By Tyler A. McNeil/The Leader-Herald
NISKAYUNA – While Hugh Farley doesn’t live in New York anymore, the retired Republican statesman still has an Empire State of mind.
Farley, who turns 91 on Nov. 26, served in the state Senate from 1977 to 2016 — the second-longest tenure in chamber history. While representing the greater Capital Region, he backed development initiatives in Schenectady, created hospice care and remained competitive in Democratic strongholds despite his opposition to issues such as marriage equality.
During the first half of his life, the North Country-raised U.S. Army veteran worked in education and law. Always carrying political ambitions, he held two terms on the Niskayuna Town Council before running for higher office.
Farley sold his home in Niskayuna to be closer to his wife, Sharon, as she received medical treatment in Port Richey, Florida, two years ago. She’s OK now, according to the former state senator.
While spending part of his time now in the South, Farley still keeps up with former colleagues, state politics and local happenings. The Daily Gazette recently caught up with him in a phone interview.
Editor’s note: Responses have edited for clarity and space.
Q: So how has retirement treated you?
A: Well, I read the Daily Gazette every day. Yeah, and I keep busy. I’m in Florida right now and I walk three miles every day and things are going pretty well. I follow things in New York the best I can. I was glad to see [state Sen.] Jimmy Tedisco won [reelection].
Q: Are you still in touch with him?
A: Yes, I am. He called me and I talked to him on Election Day and the day after. I talk with him frequently.
Q: In Florida, I assume there’s less people that when they see you out, they know you and want to talk about politics?
A: It’s amazing. I run into people who have become Florida residents and knew me. They were constituents of mine. I still have people coming up to me saying, ‘hi, Senator Farley, I was from Gloversville’ or something.
Q: Are you surprised by that?
A: Yeah, a little bit. They know me a lot better than I know them.
Q: Considering the polarizing political climate today, if the climate was the same when you first ran for state Senate, would you have done it?
A: You touched on a nerve. It’s quite divisive today. There was a lot more camaraderie [back then]. I was the type of person that got along with both Democrats and Republicans. It was just in my nature. I was always interested in politics ever since I was a little boy.
Q: Has there ever been a point in retirement where you’ve seen an issue on the table and thought, ‘Dang, I wish I could vote on that?’
A: I always try to follow politics as much as I can, but I’ve realized that I’m of the past tense. I don’t have a lot of influence anymore.
Q: What’s your take on bail reform?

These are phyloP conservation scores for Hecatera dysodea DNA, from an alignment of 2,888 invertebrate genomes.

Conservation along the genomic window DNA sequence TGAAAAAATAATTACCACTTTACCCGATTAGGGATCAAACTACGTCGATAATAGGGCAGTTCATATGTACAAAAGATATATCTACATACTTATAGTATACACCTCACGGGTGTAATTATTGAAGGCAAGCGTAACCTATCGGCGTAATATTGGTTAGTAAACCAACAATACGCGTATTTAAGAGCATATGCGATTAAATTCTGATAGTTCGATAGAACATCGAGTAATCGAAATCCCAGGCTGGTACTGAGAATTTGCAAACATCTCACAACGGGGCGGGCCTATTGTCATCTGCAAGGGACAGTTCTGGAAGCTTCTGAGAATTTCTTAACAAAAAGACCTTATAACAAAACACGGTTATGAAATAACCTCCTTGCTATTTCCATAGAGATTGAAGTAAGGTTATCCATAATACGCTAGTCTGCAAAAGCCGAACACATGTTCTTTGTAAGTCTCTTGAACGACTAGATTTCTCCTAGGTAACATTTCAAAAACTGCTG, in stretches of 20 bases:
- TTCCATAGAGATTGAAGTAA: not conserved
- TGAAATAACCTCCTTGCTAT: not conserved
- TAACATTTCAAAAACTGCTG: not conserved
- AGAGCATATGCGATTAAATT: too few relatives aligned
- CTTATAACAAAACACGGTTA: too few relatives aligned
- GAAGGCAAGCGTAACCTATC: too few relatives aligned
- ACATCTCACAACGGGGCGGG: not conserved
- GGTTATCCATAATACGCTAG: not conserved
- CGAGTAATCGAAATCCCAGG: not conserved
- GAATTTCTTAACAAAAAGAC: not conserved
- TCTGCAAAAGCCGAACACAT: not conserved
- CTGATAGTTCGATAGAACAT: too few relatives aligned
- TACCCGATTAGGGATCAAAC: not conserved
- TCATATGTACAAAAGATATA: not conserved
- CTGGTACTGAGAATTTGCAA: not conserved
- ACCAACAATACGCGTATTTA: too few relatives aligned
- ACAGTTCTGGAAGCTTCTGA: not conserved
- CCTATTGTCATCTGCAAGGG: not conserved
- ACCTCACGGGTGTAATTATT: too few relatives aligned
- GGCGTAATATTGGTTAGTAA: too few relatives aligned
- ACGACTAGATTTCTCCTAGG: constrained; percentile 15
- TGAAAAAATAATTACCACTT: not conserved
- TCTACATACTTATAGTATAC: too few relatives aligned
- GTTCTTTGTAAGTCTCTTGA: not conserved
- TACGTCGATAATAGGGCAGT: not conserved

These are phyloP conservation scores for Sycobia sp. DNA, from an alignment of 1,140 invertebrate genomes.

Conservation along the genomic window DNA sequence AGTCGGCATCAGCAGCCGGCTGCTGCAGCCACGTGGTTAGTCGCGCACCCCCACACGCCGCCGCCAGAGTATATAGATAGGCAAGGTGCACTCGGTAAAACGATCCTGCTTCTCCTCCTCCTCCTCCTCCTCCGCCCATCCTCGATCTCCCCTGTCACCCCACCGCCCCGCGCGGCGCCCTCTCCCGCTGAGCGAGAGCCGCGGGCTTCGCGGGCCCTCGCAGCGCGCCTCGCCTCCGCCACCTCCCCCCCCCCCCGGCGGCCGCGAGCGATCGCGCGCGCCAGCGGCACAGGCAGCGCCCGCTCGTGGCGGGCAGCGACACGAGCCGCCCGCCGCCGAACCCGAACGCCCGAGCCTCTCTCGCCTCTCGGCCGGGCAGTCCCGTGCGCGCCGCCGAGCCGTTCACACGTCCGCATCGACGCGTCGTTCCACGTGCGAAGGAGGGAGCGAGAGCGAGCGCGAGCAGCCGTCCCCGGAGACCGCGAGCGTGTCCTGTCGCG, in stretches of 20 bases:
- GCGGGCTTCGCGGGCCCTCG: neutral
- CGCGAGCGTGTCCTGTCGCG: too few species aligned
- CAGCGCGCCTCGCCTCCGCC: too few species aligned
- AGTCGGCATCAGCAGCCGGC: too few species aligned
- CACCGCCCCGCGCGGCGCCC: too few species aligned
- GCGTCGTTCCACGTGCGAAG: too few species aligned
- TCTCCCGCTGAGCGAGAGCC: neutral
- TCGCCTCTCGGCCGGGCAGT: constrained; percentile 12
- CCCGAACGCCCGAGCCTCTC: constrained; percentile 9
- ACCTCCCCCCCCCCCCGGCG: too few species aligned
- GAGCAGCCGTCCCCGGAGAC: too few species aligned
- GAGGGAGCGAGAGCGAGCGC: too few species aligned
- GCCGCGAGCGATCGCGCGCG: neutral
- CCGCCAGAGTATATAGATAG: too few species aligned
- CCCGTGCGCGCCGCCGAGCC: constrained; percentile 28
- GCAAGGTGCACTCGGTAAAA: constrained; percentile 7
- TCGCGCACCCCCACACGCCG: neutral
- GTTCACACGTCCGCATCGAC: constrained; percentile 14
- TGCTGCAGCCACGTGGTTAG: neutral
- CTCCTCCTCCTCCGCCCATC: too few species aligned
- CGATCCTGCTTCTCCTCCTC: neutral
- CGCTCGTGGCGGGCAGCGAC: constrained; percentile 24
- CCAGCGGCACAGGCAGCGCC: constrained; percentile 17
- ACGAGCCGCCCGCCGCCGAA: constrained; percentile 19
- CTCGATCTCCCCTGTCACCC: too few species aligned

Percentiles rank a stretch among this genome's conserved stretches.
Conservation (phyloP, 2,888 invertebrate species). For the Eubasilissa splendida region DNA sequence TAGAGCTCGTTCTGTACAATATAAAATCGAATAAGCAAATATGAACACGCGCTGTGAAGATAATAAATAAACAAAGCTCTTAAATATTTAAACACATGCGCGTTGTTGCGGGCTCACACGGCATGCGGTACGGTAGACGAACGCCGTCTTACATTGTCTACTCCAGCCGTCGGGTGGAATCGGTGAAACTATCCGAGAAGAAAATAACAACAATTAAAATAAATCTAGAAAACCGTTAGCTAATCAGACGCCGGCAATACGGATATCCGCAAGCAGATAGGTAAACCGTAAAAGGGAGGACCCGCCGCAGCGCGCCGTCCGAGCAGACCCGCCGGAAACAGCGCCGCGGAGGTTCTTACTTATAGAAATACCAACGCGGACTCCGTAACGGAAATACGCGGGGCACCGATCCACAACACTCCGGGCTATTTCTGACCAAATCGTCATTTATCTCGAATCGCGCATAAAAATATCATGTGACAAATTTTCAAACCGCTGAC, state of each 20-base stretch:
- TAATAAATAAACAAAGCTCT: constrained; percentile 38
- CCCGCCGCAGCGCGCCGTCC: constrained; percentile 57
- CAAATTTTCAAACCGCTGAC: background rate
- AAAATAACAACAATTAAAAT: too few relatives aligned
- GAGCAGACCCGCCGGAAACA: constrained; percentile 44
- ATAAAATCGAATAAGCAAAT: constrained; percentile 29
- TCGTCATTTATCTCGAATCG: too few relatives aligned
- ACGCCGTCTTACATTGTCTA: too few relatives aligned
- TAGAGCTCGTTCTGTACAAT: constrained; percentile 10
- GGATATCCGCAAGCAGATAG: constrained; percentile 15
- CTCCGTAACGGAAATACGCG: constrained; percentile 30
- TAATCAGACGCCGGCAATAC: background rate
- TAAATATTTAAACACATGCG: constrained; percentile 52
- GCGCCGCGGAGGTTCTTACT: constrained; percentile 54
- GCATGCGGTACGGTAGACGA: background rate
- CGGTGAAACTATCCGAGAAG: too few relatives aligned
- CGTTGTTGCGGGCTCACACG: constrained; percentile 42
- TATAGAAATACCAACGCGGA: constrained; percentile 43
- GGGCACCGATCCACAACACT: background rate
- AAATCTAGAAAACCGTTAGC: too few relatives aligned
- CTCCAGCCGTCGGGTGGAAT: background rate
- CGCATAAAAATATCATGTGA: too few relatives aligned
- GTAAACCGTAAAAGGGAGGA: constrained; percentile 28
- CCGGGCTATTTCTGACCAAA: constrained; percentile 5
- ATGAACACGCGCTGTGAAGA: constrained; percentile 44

A: That’s a huge failure. It’s like a swinging door. These people commit a crime and they’re out there the very next day on the street. That’s a real tragedy of our time and crime is a terrible issue. In my opinion, crime is one of the major reasons Lee Zeldin, who was a very dear friend of mine, did so well [in the governor’s race].
Q: There were a lot of pollsters saying that this could have been the year for Republicans to win the governorship. Did you have those expectations?
A: Yes, I did. I knew that Lee Zeldin is a very aggressive, bright guy. He’s a University at Albany graduate and when he served in the state Senate with me, he was very close to me and I was very proud of him.
Q: There was a lot of energy.
A: He ran a good, tough race. I’d like to see him become the Republican state chairman. That’d be a good job for him.
Q: I’ve seen a lot of candidates on both sides of the aisle attacked for their birthplace or where they were from before they moved into a district. You’re from Watertown, but you lived in the Schenectady County area a while before you entered the state Senate. Is there any legitimacy in attacking somebody’s local bonafides or is that just nativist, empty rhetoric?
A: I think it’s the latter. I don’t think it matters where you come from. It’s the type of person that you are. I was a Niskayuna councilman and from there I went to the New York State Senate, which was quite a quantum leap. I don’t think people ever questioned where I came from. That seems to be something that I think is rather unimportant in a person.
Q: What were your feelings when the Independent Democratic Conference broke up?
A: I was sorry to see that. I expected it was coming. [Former] Gov. Andrew Cuomo was responsible somewhat for breaking that up. I thought it was a good relationship, but it grated a great deal on the Democrats. It really bothered them.
Q: Yeah, I think you have a bit of a national profile on reading advocacy. Do you have any good book recommendations lately?
A: I’m kind of a history buff. I’ll give you one magazine that I love. It’s “American History” [magazine]. I find that fascinating. I’m also a relative of a president believe it or not really and quite frankly, I just finished a couple of books about [Chester A. Arthur] and there isn’t that much written about him to be honest.
Q: What is your favorite spot in Schenectady?
A: Central Park is an absolutely beautiful part of the city of Schenectady. Very lovely. I did an awful lot to be honest with you for revitalizing downtown. I poured a ton of money into Proctors. I think Proctors was really the first thing to really get people to go downtown.
Q: So, lastly, how do you plan on spending your 91st birthday?
A: Well, my daughter has a place down near St. Petersburg on Treasure Island and I plan to spend it with her, her husband and my granddaughter. I have to live in Florida six months in a year so we can spend four or five months in Niskayuna. I sold my house, but we have an apartment at my daughter’s home in Niskayuna. I also have a summer home on Lake Ontario.
Tyler A. McNeil can also be reached at 518-395-3047 or [email protected]